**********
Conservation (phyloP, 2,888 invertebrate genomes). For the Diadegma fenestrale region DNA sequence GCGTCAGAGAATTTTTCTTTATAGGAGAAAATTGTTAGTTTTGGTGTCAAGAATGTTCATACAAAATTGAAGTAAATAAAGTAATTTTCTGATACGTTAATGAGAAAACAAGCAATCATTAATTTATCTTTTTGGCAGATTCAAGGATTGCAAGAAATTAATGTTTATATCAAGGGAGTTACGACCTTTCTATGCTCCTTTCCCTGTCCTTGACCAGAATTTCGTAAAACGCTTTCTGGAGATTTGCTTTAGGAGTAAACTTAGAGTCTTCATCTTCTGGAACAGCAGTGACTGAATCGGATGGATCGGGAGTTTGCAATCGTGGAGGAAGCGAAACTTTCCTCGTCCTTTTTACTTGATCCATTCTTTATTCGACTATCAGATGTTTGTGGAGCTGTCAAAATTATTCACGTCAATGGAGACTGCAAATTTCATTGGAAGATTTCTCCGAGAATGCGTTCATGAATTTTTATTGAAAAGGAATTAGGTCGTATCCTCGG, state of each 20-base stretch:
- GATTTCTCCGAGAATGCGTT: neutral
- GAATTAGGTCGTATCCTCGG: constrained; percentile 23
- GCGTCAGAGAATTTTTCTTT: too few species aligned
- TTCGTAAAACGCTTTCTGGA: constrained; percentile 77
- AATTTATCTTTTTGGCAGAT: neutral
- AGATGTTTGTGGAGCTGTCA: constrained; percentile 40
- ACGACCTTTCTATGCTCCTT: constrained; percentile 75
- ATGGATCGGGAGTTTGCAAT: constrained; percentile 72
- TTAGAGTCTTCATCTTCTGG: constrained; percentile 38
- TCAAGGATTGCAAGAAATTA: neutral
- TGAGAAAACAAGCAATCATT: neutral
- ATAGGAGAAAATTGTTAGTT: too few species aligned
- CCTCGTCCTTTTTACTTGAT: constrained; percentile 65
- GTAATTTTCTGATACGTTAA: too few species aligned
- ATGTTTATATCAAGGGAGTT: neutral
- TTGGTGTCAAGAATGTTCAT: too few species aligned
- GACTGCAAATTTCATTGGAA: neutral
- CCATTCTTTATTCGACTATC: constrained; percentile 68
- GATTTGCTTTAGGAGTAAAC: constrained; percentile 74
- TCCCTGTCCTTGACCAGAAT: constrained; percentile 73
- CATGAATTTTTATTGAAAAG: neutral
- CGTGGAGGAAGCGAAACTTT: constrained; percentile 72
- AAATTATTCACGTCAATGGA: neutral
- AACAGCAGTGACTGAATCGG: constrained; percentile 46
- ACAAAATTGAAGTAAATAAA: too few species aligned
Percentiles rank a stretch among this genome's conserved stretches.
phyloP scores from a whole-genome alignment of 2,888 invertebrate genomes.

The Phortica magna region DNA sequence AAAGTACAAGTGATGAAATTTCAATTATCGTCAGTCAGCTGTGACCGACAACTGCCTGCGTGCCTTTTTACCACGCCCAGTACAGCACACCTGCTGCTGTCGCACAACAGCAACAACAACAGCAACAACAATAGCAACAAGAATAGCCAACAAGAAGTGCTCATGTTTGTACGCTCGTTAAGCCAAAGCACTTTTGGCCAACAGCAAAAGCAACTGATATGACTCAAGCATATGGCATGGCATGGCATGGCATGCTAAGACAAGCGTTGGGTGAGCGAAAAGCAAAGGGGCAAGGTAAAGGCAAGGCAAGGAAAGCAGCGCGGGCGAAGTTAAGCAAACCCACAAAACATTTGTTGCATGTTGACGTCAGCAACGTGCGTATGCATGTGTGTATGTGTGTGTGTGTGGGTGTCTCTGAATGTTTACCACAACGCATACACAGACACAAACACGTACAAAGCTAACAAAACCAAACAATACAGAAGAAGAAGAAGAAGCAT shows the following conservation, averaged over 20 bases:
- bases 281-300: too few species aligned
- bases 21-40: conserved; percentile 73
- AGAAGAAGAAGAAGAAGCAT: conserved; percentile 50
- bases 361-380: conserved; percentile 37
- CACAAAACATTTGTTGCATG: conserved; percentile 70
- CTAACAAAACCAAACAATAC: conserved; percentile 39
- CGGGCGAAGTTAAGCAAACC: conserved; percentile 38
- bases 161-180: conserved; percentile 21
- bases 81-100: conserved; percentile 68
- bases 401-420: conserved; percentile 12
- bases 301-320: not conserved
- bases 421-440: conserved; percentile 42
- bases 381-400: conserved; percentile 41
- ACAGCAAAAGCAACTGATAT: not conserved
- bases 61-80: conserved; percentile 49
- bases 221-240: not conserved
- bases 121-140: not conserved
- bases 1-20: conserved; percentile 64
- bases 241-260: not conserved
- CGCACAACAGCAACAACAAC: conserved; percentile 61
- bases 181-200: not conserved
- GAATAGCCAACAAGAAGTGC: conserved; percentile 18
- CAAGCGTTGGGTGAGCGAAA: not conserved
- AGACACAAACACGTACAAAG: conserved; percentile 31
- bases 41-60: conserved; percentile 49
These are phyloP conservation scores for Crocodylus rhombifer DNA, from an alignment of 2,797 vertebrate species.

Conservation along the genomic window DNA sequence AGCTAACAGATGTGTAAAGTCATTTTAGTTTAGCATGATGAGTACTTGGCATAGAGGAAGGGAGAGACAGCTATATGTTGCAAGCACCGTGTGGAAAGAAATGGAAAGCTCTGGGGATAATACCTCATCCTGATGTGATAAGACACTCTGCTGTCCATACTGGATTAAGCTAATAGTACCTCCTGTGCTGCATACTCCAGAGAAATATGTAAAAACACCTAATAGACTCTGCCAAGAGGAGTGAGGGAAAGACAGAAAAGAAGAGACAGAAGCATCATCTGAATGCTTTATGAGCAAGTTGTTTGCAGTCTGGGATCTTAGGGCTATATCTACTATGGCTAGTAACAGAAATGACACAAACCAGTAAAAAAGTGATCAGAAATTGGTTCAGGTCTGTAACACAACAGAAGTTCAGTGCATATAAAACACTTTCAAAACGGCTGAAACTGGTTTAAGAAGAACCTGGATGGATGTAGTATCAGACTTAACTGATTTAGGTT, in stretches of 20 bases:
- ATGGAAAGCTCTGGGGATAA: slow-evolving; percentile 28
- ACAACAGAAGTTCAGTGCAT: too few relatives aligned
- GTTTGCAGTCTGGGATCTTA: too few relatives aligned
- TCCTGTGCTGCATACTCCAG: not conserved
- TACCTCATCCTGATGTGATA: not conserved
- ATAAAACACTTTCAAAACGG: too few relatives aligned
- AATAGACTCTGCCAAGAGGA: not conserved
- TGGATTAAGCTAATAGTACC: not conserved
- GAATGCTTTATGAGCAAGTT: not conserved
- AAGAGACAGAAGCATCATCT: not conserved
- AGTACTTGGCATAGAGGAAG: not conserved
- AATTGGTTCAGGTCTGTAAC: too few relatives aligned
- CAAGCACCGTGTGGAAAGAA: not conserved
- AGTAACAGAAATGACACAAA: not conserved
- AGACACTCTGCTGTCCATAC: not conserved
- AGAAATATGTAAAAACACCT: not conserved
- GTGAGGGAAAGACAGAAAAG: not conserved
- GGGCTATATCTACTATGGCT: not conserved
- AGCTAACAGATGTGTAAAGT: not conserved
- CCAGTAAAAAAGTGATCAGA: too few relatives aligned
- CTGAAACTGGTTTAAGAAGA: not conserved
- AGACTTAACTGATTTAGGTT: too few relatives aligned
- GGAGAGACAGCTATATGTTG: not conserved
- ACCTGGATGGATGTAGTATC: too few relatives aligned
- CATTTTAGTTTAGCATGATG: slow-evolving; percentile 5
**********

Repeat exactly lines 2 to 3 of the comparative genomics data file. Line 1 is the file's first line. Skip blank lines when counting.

- GATTTCTCCGAGAATGCGTT: neutral
- GAATTAGGTCGTATCCTCGG: constrained; percentile 23